Leaves of Transcendentalism


Many of the major themes found in Walden can be found in some smaller form in the “Spring” chapter. They can also be found in Whitman’s Song of Myself: Leaves of Grass. Taking the passage from the middle of the “Spring” chapter, we can analyze many of the things Thoreau is saying.

In this passage Thoreau is constructing a very complex metaphor for the transcendent quality of life as he sees it in leaves. He sees the structure of the leaf as the basic structure of all of Nature. He carefully describes the path the melting mud and sand take through the snow and ice on the banks of Walden Pond. These he compares to the rivers network of tributaries and deltas and the flow of molten lava from volcanic eruptions. He also says that in them we can see how the blood vessels are formed reaching into every finger and bone and vital organ of the body, flowing more quickly as the sun warms the mud, cutting channels and arteries through the melting ice to bring the nutrients from decomposed leaves and other matter. In the structure as well as the function of all these things we can see the veins of a leaf, branching out to every tip of the leaf bringing nutrients. He also compares the visible structure of the leaf to many parts of the human body thus connecting us to nature. He says that the human hand is the same as the spreading lobes of a palm tree, and the ear is like lichen. He also sees the lips, the cheeks, the brows, and our vital organs. He says that they all flow out to become these parts like the mud flows out of the ice on the bank. He also compares the physical shape of the leaf to the wings of birds and the grubs of the earth. Through all of these comparisons Thoreau crosses the lines between many aspects of the physical world via the leaf.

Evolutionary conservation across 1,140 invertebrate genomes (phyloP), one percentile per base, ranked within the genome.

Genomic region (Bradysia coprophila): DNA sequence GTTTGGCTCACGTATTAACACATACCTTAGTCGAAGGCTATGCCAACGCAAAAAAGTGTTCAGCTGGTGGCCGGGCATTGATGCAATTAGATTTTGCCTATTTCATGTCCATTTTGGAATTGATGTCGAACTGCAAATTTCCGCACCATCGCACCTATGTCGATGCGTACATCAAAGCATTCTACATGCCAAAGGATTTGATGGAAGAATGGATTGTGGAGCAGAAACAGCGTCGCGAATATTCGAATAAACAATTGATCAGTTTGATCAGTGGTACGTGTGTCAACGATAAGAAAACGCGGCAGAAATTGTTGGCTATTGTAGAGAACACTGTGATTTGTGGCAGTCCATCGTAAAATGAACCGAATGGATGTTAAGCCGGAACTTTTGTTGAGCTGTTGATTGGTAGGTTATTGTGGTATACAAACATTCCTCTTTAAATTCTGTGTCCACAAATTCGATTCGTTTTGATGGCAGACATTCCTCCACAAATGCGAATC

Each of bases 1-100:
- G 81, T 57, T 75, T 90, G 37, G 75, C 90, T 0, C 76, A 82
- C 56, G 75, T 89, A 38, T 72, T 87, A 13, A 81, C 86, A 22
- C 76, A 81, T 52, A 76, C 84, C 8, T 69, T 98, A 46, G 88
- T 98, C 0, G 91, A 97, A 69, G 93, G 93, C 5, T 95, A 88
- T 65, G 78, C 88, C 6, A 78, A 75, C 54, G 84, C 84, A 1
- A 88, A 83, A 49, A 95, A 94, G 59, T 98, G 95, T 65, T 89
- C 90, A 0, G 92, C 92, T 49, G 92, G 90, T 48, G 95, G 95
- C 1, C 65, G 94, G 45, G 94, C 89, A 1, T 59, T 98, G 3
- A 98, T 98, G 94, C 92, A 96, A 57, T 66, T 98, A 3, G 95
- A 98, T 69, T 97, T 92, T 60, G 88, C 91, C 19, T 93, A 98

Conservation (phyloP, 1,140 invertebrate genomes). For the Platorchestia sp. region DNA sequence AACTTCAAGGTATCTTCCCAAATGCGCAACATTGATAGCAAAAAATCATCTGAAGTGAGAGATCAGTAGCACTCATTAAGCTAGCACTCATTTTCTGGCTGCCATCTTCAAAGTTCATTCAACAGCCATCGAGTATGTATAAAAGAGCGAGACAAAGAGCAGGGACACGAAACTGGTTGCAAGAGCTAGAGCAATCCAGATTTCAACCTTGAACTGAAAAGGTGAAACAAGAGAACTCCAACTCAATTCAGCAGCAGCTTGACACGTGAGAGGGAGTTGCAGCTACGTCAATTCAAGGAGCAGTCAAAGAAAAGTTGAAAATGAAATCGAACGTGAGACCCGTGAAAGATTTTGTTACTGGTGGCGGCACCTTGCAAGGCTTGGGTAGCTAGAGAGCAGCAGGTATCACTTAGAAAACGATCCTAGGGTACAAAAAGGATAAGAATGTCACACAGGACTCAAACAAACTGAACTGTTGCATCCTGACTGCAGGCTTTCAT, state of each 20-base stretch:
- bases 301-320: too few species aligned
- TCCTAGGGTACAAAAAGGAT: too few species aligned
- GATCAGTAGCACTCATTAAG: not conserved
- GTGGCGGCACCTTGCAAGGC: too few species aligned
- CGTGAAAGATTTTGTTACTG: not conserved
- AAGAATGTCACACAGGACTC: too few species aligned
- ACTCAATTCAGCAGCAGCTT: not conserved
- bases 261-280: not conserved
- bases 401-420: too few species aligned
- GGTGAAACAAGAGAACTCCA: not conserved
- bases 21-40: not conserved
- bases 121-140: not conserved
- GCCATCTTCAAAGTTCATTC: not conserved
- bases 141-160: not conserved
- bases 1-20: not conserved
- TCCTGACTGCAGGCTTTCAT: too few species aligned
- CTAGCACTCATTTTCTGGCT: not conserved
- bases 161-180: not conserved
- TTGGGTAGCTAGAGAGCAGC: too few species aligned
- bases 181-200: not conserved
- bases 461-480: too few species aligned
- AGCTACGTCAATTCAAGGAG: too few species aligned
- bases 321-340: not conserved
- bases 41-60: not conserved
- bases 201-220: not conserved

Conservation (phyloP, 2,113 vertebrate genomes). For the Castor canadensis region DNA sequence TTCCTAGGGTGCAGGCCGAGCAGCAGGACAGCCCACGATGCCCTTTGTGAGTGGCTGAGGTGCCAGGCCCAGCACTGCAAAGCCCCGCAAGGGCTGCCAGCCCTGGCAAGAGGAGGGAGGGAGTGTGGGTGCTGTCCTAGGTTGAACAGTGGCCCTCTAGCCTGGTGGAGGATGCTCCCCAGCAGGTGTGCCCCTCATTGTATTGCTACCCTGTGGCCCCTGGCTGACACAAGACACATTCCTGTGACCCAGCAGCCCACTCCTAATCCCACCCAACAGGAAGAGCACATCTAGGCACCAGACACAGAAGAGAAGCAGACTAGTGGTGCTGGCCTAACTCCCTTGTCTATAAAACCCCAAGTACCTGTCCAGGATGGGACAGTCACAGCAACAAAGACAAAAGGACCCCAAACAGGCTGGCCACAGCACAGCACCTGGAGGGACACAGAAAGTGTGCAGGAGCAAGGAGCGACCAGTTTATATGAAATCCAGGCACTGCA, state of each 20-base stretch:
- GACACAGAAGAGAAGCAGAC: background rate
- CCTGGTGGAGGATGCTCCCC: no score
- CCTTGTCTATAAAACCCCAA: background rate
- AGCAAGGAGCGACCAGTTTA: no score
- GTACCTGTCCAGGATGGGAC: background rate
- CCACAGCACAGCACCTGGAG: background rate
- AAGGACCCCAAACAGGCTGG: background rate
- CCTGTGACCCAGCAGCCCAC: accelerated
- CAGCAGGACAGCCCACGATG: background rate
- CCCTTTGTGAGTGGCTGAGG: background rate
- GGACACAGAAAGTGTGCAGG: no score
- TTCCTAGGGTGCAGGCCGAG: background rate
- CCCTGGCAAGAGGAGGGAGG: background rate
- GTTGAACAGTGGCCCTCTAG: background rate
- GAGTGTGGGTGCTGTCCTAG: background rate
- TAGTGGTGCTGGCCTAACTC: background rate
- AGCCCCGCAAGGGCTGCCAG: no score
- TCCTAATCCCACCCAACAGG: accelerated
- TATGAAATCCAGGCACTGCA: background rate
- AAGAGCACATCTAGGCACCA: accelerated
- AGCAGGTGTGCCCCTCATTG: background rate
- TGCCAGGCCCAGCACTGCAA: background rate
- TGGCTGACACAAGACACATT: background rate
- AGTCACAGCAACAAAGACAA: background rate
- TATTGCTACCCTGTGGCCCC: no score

The big connection Thoreau sees between the melting of the bank and the leaves is the pattern the mud makes on the icy bank, which he describes as foliage. This impresses him greatly. He sees this as the outward expression of all of the inner workings of the earth. He also sees this as his window into the studio of the Creator. He watches all this “foliage” springing up over the course of an hour and in that he watches God at work on a fresh canvas. This however is literal as well as figurative. Literally, this mud breaking through the ice is going to be the soil that the new growth of Spring takes root in. This brings everything full circle for him. The muddy foliage he sees at the beginning of the thaw is a precursor to the real foliage of Spring. This makes all the comparisons between the muddy bank and the rest of the world hints of the connection between all the small parts and the greater whole, which culminates in the physical creation of the leaf. He says that the leaf was God’s one and only blueprint for the rest of creation, and once we discover that, there is nothing new to discover.

Whitman would agree with Thoreau that the tiniest piece of creation can encompass the whole. Instead of leaves of trees though, Whitman makes his metaphor from leaves of grass. He connects the whole world through the grass by pointing out that the same green grass grows everywhere, regardless of who is living on it. He calls it the “uncut hair of graves” (110) as well as “the produced babe of the vegetation” (105). This combination very much echoes Thoreau’s muddy foliage metaphor. If the grass is the uncut hair of graves it is the new growth that springs up from the same ground that houses the dead, thereby connecting the old to the new. For Whitman, death is a new beginning. The same grass that covers over death, he refers to directly as a child, indicating the freshness of nature and completing the cycle just like Thoreau’s Spring.

Whitman also calls the grass “the handkerchief of the Lord” (102). This is God’s signature for his creation. Here we see God